President Barack Obama on Tuesday announced new executive actions to deal with gun violence in America — in a speech that at times got emotional and even tearful, as Obama discussed the thousands of children injured and killed by gun violence each year.
"Every time I think about those kids, it gets me mad," Obama said, as he wiped tears. "It happens on the streets of Chicago every day."
The plan includes an attempt to tighten the "gun show loophole" (which allows some gun dealers to avoid carrying out background checks) and hires more staff to conduct federal background checks, among other changes.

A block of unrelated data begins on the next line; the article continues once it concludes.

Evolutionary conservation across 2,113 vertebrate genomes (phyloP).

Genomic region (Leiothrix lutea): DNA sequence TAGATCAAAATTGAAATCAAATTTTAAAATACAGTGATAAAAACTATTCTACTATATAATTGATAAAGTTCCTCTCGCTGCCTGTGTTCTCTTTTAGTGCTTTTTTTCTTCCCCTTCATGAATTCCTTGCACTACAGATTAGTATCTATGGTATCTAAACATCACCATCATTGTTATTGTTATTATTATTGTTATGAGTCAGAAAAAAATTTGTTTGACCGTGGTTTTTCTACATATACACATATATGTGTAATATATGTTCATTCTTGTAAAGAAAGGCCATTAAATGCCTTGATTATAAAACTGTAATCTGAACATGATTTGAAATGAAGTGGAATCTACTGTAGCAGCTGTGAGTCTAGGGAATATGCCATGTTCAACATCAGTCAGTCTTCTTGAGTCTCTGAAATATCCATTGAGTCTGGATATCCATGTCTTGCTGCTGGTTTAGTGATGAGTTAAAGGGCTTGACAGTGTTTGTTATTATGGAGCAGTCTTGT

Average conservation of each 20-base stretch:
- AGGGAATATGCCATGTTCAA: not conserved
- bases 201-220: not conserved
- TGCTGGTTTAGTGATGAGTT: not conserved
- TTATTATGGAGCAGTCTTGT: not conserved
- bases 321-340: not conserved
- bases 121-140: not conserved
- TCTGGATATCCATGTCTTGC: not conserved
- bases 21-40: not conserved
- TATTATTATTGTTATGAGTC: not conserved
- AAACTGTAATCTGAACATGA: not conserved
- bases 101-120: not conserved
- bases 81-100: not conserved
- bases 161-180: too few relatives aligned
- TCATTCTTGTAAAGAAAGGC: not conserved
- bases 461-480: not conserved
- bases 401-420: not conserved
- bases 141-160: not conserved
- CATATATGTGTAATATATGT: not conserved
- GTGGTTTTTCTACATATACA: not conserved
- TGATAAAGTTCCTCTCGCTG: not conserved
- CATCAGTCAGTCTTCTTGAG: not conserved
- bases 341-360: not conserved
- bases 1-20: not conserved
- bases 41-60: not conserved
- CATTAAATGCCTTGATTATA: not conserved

Obama's unilateral action comes after years of failing to spur Congress to pass legislation that would impose additional restrictions on firearms — in large part due to the powerful gun lobby and gun culture in the US.
The president has consistently cited his inability to pass significant gun control legislation as one of his greatest frustrations while in office. After multiple mass shootings, he has pleaded with the general public and Congress time and time again to support new restrictions on firearms. So it's not too surprising that he's now acting alone by imposing mild — but significant — tweaks to existing federal laws through his limited presidential authority.
To read more about Obama's executive actions, check out Vox's explainer.